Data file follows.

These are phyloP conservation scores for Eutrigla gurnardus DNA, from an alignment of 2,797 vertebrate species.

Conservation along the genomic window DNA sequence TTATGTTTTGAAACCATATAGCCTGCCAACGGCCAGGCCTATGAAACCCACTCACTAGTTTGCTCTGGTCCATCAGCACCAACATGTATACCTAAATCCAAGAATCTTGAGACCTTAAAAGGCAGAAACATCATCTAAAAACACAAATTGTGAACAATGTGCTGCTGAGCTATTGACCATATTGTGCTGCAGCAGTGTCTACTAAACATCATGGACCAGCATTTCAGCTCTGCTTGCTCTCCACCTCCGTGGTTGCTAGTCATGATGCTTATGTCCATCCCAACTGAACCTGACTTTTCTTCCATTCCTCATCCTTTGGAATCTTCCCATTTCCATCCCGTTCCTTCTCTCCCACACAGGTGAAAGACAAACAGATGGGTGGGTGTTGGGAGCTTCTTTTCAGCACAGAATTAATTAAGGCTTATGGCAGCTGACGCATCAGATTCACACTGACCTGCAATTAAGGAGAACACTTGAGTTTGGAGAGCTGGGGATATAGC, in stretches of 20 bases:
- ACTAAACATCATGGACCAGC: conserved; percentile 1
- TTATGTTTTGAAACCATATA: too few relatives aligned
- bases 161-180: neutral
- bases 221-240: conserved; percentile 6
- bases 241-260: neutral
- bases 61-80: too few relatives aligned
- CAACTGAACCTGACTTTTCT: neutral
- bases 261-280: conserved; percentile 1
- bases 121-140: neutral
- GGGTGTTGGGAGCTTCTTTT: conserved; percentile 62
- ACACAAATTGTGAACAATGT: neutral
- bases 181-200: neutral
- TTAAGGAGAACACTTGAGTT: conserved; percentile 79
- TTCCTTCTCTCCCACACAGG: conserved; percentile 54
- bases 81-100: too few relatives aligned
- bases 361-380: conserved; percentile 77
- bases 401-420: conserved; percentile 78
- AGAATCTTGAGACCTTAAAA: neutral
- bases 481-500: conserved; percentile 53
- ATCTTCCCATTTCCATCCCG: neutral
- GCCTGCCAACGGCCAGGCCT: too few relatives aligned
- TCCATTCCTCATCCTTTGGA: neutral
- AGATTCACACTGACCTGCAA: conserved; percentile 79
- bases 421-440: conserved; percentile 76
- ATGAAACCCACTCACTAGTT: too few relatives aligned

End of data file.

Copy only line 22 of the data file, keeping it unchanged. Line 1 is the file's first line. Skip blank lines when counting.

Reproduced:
- ATCTTCCCATTTCCATCCCG: neutral